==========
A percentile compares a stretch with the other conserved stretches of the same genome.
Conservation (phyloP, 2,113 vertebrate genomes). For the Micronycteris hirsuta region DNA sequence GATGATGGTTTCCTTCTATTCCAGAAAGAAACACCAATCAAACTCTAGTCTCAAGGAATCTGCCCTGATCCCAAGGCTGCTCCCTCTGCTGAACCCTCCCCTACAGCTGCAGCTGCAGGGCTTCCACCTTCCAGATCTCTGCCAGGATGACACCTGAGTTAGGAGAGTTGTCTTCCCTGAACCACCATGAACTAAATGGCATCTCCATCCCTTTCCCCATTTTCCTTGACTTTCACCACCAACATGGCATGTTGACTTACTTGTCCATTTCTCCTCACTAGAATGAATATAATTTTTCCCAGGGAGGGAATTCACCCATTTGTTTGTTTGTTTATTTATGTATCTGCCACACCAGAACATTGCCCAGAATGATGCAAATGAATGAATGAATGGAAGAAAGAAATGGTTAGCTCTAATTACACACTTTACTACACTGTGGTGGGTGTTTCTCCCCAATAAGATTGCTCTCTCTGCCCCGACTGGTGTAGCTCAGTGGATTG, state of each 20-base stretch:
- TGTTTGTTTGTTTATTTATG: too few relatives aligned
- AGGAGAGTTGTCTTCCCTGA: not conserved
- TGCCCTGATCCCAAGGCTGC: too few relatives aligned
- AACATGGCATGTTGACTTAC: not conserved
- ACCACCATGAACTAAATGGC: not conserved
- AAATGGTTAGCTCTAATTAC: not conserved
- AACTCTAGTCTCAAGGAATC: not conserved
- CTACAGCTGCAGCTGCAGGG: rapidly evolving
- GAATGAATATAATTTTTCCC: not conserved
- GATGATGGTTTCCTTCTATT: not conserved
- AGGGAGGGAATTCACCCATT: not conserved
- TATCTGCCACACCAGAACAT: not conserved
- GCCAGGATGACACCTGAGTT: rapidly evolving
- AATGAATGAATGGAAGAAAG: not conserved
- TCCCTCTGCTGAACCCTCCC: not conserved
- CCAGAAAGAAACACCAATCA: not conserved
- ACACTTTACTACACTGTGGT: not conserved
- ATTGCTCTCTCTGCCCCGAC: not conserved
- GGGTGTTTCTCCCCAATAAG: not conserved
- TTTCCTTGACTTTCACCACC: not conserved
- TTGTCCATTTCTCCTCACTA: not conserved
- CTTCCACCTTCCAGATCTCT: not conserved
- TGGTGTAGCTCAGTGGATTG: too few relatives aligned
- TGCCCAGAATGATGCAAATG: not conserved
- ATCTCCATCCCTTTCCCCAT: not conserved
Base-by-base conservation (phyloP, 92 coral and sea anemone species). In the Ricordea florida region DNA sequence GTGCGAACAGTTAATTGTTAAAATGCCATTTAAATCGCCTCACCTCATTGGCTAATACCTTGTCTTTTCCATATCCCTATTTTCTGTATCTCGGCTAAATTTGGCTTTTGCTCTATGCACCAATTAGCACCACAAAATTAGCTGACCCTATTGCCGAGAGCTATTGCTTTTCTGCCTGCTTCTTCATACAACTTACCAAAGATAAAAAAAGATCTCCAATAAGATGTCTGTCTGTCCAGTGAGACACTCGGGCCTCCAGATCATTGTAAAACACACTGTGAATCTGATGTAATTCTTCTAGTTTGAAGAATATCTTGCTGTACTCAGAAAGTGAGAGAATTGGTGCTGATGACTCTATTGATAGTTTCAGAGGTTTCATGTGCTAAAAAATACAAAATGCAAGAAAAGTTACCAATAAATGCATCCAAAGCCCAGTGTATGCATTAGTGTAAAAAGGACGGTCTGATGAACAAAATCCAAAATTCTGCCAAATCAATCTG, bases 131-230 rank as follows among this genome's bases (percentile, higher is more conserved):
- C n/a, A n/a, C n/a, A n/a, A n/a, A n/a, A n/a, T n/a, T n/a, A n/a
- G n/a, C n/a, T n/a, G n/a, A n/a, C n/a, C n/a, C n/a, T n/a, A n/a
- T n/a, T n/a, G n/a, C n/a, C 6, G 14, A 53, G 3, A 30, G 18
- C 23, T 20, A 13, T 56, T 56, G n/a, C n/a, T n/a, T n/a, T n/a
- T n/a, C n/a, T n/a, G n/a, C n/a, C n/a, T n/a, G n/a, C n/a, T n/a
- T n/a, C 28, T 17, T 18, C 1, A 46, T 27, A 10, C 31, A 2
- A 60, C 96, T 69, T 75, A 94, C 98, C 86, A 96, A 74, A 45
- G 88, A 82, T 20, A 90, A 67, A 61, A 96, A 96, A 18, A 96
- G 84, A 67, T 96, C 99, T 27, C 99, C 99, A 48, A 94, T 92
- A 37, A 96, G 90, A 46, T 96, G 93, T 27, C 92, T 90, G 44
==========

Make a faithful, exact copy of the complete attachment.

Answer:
A percentile compares a stretch with the other conserved stretches of the same genome.
Conservation (phyloP, 2,113 vertebrate genomes). For the Micronycteris hirsuta region DNA sequence GATGATGGTTTCCTTCTATTCCAGAAAGAAACACCAATCAAACTCTAGTCTCAAGGAATCTGCCCTGATCCCAAGGCTGCTCCCTCTGCTGAACCCTCCCCTACAGCTGCAGCTGCAGGGCTTCCACCTTCCAGATCTCTGCCAGGATGACACCTGAGTTAGGAGAGTTGTCTTCCCTGAACCACCATGAACTAAATGGCATCTCCATCCCTTTCCCCATTTTCCTTGACTTTCACCACCAACATGGCATGTTGACTTACTTGTCCATTTCTCCTCACTAGAATGAATATAATTTTTCCCAGGGAGGGAATTCACCCATTTGTTTGTTTGTTTATTTATGTATCTGCCACACCAGAACATTGCCCAGAATGATGCAAATGAATGAATGAATGGAAGAAAGAAATGGTTAGCTCTAATTACACACTTTACTACACTGTGGTGGGTGTTTCTCCCCAATAAGATTGCTCTCTCTGCCCCGACTGGTGTAGCTCAGTGGATTG, state of each 20-base stretch:
- TGTTTGTTTGTTTATTTATG: too few relatives aligned
- AGGAGAGTTGTCTTCCCTGA: not conserved
- TGCCCTGATCCCAAGGCTGC: too few relatives aligned
- AACATGGCATGTTGACTTAC: not conserved
- ACCACCATGAACTAAATGGC: not conserved
- AAATGGTTAGCTCTAATTAC: not conserved
- AACTCTAGTCTCAAGGAATC: not conserved
- CTACAGCTGCAGCTGCAGGG: rapidly evolving
- GAATGAATATAATTTTTCCC: not conserved
- GATGATGGTTTCCTTCTATT: not conserved
- AGGGAGGGAATTCACCCATT: not conserved
- TATCTGCCACACCAGAACAT: not conserved
- GCCAGGATGACACCTGAGTT: rapidly evolving
- AATGAATGAATGGAAGAAAG: not conserved
- TCCCTCTGCTGAACCCTCCC: not conserved
- CCAGAAAGAAACACCAATCA: not conserved
- ACACTTTACTACACTGTGGT: not conserved
- ATTGCTCTCTCTGCCCCGAC: not conserved
- GGGTGTTTCTCCCCAATAAG: not conserved
- TTTCCTTGACTTTCACCACC: not conserved
- TTGTCCATTTCTCCTCACTA: not conserved
- CTTCCACCTTCCAGATCTCT: not conserved
- TGGTGTAGCTCAGTGGATTG: too few relatives aligned
- TGCCCAGAATGATGCAAATG: not conserved
- ATCTCCATCCCTTTCCCCAT: not conserved
Base-by-base conservation (phyloP, 92 coral and sea anemone species). In the Ricordea florida region DNA sequence GTGCGAACAGTTAATTGTTAAAATGCCATTTAAATCGCCTCACCTCATTGGCTAATACCTTGTCTTTTCCATATCCCTATTTTCTGTATCTCGGCTAAATTTGGCTTTTGCTCTATGCACCAATTAGCACCACAAAATTAGCTGACCCTATTGCCGAGAGCTATTGCTTTTCTGCCTGCTTCTTCATACAACTTACCAAAGATAAAAAAAGATCTCCAATAAGATGTCTGTCTGTCCAGTGAGACACTCGGGCCTCCAGATCATTGTAAAACACACTGTGAATCTGATGTAATTCTTCTAGTTTGAAGAATATCTTGCTGTACTCAGAAAGTGAGAGAATTGGTGCTGATGACTCTATTGATAGTTTCAGAGGTTTCATGTGCTAAAAAATACAAAATGCAAGAAAAGTTACCAATAAATGCATCCAAAGCCCAGTGTATGCATTAGTGTAAAAAGGACGGTCTGATGAACAAAATCCAAAATTCTGCCAAATCAATCTG, bases 131-230 rank as follows among this genome's bases (percentile, higher is more conserved):
- C n/a, A n/a, C n/a, A n/a, A n/a, A n/a, A n/a, T n/a, T n/a, A n/a
- G n/a, C n/a, T n/a, G n/a, A n/a, C n/a, C n/a, C n/a, T n/a, A n/a
- T n/a, T n/a, G n/a, C n/a, C 6, G 14, A 53, G 3, A 30, G 18
- C 23, T 20, A 13, T 56, T 56, G n/a, C n/a, T n/a, T n/a, T n/a
- T n/a, C n/a, T n/a, G n/a, C n/a, C n/a, T n/a, G n/a, C n/a, T n/a
- T n/a, C 28, T 17, T 18, C 1, A 46, T 27, A 10, C 31, A 2
- A 60, C 96, T 69, T 75, A 94, C 98, C 86, A 96, A 74, A 45
- G 88, A 82, T 20, A 90, A 67, A 61, A 96, A 96, A 18, A 96
- G 84, A 67, T 96, C 99, T 27, C 99, C 99, A 48, A 94, T 92
- A 37, A 96, G 90, A 46, T 96, G 93, T 27, C 92, T 90, G 44